DAP rep warns of possible Musang King crisis with Raub durian farmers in lurch over Pahang govt’s new development deal

File picture of a roadside stall selling durians in Taman Kinrara, May 24, 2016. — Picture by Saw Siow Feng
File picture of a roadside stall selling durians in Taman Kinrara, May 24, 2016. — Picture by Saw Siow Feng

KUALA LUMPUR, July 15 — A possible crisis may loom over Malaysia’s prized Musang King durians following the Pahang government’s formation of a private corporation in joint venture that threatens the livelihood of the fruit farmers, according to Tras assemblyman Chow Yu Hui.

The DAP state lawmaker argued that the state’s decision to lease and award the use of 5,357 acres of land in Raub to the recently formed Royal Pahang Durian Resources PKPP Sdn Bhd, a private company under its statutory body Perbadanan Kemajuan Pertanian Negeri Pahang together with Royal Pahang Durian Group, was an unequal contract that sidelined the local durian farmers who have been working the land for decades and had helped develop and promote the durian industry.

He further argued that the unequal contract compels the local farmers to hand over their durian harvests to the company at prices lower than market rate, on top of requiring them to pay an exorbitant rent of RM6,000 per acre this year alone.

“Why is PKPP not assisting local Pahang farmers and protecting their rights?” he asked in a statement today.

He also asked why the state had to form a joint-venture with a large private corporation and a third party to develop the durian industry, suggesting instead that the Pahang government could have used its agencies to collaborate with the farmers.

Chow expressed his fear that such a move could set a precedent in which large private corporations gain an unfair advantage over local farmers, resulting in the monopoly of the Musang King durian market.

“Without self-regulation under the free market system, the price of durian is likely to skyrocket while durian vendors and durian processing plants might even shut down eventually due to a lack of competition, as well as the increased difficulty in collecting durians.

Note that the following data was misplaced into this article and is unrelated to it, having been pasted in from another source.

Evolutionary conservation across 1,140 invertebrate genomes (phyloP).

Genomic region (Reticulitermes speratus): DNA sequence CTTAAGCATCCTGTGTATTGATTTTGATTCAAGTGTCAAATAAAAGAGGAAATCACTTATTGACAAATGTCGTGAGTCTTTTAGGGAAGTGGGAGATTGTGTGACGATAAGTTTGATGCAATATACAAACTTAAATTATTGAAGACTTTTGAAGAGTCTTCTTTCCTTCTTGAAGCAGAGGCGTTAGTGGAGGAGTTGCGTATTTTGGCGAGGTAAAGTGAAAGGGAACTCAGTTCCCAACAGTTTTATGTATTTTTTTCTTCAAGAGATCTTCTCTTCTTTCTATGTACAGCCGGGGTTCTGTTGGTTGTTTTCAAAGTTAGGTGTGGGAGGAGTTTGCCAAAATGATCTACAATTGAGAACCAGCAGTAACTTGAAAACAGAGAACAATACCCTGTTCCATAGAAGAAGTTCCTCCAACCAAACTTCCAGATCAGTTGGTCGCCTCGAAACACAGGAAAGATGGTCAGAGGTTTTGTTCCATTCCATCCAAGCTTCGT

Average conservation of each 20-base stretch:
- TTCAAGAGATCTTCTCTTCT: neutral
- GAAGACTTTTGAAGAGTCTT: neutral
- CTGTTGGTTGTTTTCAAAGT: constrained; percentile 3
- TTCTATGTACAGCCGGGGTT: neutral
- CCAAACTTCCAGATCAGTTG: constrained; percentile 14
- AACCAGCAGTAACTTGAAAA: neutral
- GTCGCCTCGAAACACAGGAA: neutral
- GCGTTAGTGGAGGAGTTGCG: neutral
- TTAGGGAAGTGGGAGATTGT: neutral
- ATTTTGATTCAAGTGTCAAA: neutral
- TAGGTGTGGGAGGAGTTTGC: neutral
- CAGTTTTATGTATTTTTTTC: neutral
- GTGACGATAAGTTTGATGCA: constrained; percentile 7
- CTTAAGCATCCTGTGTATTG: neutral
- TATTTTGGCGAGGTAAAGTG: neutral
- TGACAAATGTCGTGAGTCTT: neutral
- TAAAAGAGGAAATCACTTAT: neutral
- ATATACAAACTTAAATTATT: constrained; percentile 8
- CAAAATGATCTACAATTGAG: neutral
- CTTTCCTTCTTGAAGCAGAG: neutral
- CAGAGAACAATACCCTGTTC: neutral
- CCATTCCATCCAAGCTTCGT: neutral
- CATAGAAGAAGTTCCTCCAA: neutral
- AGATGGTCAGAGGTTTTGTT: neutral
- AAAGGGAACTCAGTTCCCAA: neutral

“Additionally, in order to collect the unreasonable amount of durian as stipulated in the unequal contract, farmers might eventually be forced to plant low-quality durian trees that could produce a larger amount of harvest,” he said.

He said if his concerns played out, Malaysia could lose its reputation as the top Musang King producer in the world.

It is understood the acres in Raub under the awarded contract cover Sang Lee, Sungai Chetang, Tras, Sungai Ruan and Sungai Klau, for a period of 30 plus 30 years.

Chow said the state government should have prioritised awarding contracts to the local farmers and made use of their collective years of experience in producing quality fruits and established logistics network for the export market.

He claimed many local farmers had been applying to the state government for land rights but were repeatedly rejected, which led to their current quandary of being regarded as using the land illegally.

“The scheme of renting the land to a huge private corporation precisely and clearly proved the fact that illegal farms can actually be legalised.

“However, it appears that the state government favoured a large private corporation over the farmers who have been giving immense contributions to the local economy and that of the country’s,” he said.

Chow urged the affected farmers to unite and reject the unequal contract offered despite the looming August 9 deadline given by Pahang Mentri Besar Datuk Seri Wan Rosdy Wan Ismail.

“DAP is ready to provide any forms of assistance to protect the farmers from exploitation,” he added.

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